Question:I am a fourth year associate at a large New York firm who has recently been interviewing with smaller firms. At an interview earlier this week, I was asked about my “salary expectations.” I was not sure how to respond. I do not think that I handled the question very well and it may have cost me the offer. Do you have any suggestions if I am asked this question in the future
Answer: You should not beat yourself up for flubbing the question. It is a very hard question, especially when one is coming from a large firm, for two reasons. First, large firm associates are paid under a "lock step" system so the question has probably never arisen for you in the past. Second, it is unlikely that you know anything about the pay scales at small firms and (even if you did) the pay scales at small firms vary widely.
There is no "right" answer, but you may want to - politely - turn the question back to the interviewer by stating an obvious point - he has infinitely more information than you have regarding some key issues. He knows much more about the position, the firm's pay scale, and the benefits that they offer to their associates. What is the firm expecting in terms of hours? Do they pay each associate at your level the same or has each associate negotiated his compensation? What types of benefits do they offer? In order to effectively answer the question, you might say "Well, you have much more information that I do about your pay structure and the value of your benefits package so perhaps you could tell me what you believe is a fair salary for a candidate with my skills and experience?"In this way, you state a simple truth, and in doing so, ask the interviewer to be fair. He does know a great deal more than you with respect to this issue.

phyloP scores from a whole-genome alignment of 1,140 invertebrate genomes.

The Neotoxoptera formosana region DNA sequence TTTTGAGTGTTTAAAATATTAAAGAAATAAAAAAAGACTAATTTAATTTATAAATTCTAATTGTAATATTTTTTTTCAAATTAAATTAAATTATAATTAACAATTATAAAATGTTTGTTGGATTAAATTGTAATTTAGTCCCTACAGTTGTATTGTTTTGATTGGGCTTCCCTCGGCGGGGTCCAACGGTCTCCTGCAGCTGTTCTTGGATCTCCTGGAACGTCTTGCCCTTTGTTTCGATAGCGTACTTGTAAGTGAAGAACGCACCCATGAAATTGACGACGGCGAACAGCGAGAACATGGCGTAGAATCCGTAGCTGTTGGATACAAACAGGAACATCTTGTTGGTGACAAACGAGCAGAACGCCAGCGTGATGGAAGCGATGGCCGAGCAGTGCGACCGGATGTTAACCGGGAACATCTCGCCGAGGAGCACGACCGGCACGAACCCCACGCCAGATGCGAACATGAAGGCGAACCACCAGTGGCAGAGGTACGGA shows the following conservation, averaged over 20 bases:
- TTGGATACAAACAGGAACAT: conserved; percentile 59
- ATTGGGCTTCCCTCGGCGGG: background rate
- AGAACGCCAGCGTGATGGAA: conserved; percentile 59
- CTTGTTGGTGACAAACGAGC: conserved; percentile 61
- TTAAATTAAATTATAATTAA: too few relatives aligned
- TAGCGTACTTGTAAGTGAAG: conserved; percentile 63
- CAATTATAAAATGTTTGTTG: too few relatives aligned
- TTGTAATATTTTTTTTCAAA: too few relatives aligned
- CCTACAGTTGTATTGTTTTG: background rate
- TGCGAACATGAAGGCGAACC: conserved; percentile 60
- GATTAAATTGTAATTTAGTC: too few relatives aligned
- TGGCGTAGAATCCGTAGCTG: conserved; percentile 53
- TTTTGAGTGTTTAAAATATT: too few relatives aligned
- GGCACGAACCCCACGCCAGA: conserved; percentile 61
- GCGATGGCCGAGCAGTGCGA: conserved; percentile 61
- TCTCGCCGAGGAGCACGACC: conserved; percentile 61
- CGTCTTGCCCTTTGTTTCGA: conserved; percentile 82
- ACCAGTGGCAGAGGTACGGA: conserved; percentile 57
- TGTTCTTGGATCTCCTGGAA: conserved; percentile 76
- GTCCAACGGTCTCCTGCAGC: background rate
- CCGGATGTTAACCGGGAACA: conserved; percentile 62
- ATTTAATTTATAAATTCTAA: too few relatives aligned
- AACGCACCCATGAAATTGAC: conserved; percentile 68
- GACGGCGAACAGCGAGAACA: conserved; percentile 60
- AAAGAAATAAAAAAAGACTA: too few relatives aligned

It is possible, despite your best efforts to gracefully deflect the question, that the interviewer presses the point. If so, then I suggest having truly thought through your "floor", i.e., the lowest salary that you can accept and be satisfied. You do not want to give the interviewer a number that, while it allows you to meet your monthly expenses, leaves you feeling undervalued and/or resentful. Thus, your salary floor is the amount that you can accept and feel satisfied that you are being fairly paid for the value of your services.
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